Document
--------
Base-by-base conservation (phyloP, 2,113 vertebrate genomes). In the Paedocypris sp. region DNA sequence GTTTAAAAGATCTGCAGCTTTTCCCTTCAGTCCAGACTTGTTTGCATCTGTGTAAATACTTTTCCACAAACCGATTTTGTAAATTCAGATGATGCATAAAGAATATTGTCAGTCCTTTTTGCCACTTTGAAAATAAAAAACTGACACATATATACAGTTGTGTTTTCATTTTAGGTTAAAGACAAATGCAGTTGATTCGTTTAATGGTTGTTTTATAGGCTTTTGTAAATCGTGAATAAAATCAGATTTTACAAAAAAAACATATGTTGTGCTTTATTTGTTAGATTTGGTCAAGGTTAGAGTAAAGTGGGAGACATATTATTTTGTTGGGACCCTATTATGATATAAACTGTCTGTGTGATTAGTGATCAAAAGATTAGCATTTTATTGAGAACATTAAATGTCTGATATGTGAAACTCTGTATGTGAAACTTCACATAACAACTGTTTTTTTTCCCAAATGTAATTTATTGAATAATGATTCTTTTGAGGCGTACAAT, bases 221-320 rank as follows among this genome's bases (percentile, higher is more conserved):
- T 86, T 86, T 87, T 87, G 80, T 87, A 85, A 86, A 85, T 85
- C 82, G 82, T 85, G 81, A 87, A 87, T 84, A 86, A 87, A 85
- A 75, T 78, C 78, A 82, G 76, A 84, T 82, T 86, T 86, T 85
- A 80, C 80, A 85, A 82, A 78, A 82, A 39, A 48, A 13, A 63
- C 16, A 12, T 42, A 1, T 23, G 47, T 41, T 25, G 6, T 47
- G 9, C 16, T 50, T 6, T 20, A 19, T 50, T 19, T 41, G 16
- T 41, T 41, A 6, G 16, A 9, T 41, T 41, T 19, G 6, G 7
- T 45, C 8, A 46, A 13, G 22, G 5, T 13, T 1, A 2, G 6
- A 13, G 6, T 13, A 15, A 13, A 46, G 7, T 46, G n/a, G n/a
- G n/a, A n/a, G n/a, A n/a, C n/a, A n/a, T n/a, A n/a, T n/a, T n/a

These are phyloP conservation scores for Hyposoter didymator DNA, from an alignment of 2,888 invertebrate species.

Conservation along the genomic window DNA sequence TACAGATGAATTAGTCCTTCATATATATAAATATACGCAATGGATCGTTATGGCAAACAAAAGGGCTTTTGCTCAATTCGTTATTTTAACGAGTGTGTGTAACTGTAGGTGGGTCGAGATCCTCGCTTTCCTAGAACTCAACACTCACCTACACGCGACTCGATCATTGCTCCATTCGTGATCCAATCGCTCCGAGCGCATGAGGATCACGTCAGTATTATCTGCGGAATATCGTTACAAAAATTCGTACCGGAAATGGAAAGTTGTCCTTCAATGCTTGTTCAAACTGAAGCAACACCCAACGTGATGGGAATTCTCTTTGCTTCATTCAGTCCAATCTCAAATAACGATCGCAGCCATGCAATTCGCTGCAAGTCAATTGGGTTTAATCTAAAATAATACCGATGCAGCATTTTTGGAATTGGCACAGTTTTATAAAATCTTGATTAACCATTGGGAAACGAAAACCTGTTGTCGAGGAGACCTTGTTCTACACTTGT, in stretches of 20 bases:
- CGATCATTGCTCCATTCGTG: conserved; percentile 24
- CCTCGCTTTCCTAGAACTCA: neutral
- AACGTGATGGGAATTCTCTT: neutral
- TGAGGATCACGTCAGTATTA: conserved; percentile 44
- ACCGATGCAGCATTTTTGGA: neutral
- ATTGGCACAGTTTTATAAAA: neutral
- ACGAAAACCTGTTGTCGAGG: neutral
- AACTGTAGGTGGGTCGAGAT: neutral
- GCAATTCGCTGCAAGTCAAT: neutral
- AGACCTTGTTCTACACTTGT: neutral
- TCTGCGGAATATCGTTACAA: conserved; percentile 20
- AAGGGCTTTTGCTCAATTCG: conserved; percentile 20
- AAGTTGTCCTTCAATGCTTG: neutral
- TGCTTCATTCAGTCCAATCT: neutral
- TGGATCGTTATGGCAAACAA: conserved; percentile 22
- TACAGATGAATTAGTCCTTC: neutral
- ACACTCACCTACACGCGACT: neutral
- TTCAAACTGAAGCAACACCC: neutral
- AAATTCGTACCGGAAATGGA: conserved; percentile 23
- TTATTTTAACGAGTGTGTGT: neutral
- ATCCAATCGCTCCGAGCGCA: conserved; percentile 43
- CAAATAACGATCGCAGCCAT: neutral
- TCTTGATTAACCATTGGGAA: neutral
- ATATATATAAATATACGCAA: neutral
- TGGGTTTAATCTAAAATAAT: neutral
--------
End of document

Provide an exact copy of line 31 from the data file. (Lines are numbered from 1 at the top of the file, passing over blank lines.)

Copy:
- TTCAAACTGAAGCAACACCC: neutral